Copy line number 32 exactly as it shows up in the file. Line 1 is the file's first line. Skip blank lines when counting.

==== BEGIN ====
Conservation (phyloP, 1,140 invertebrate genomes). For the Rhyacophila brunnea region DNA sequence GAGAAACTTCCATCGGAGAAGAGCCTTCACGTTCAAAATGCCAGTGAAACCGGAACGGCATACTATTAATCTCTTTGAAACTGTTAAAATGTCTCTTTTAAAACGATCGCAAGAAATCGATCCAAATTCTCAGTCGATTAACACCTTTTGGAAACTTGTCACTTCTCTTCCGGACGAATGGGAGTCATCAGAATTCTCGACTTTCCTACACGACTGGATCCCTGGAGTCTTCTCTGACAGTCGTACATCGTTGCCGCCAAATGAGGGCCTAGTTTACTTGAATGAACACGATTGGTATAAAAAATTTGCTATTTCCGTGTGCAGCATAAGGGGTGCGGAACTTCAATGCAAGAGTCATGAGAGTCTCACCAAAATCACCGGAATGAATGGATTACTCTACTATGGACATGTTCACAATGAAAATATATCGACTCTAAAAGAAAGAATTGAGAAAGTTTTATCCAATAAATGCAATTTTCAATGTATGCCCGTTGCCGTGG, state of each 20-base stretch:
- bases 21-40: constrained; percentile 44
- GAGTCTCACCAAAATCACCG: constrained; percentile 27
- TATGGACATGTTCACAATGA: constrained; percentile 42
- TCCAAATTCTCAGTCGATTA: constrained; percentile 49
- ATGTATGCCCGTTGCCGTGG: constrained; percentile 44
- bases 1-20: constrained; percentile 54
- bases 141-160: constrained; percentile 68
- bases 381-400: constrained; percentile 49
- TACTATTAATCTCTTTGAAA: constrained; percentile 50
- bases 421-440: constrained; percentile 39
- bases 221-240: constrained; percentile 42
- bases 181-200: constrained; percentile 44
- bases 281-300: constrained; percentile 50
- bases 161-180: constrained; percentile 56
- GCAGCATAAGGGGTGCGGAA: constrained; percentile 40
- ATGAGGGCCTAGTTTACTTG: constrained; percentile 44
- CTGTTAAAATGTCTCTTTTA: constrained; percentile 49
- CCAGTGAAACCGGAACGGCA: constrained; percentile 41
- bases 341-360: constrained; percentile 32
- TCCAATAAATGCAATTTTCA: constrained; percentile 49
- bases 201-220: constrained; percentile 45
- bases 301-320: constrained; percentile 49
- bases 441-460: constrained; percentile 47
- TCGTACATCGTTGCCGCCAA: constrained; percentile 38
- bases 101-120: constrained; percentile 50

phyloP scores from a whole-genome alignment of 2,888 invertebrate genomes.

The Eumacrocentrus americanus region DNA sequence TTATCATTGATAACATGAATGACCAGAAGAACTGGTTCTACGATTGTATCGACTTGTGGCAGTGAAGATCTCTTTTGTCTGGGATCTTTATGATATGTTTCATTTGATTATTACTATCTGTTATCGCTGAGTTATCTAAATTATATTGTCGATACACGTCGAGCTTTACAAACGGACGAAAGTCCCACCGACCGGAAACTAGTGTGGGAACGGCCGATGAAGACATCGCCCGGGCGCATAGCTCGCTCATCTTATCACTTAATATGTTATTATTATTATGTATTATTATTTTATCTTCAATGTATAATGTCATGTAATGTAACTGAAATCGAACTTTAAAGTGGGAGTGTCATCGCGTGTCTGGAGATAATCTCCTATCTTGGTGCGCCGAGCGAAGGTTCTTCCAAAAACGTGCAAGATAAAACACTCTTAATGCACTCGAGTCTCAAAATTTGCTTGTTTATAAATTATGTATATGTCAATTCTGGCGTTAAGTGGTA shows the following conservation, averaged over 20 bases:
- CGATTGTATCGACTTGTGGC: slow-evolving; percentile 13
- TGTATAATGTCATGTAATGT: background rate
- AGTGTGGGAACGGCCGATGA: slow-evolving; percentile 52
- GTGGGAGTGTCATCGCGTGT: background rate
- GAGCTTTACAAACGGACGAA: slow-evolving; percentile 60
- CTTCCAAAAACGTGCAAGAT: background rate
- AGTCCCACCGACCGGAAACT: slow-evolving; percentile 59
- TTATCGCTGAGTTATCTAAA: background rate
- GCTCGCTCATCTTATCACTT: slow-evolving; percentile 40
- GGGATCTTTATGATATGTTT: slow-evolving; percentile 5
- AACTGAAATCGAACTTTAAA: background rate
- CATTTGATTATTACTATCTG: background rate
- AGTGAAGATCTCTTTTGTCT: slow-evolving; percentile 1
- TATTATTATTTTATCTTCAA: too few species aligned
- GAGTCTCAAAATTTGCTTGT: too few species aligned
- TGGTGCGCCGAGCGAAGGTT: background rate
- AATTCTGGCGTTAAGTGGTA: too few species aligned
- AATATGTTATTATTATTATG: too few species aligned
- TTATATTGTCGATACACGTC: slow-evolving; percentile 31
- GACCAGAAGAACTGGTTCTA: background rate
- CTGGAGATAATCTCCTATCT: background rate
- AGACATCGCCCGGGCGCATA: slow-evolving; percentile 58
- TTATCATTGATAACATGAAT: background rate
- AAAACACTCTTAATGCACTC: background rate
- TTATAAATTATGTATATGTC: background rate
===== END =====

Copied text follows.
- GTGGGAGTGTCATCGCGTGT: background rate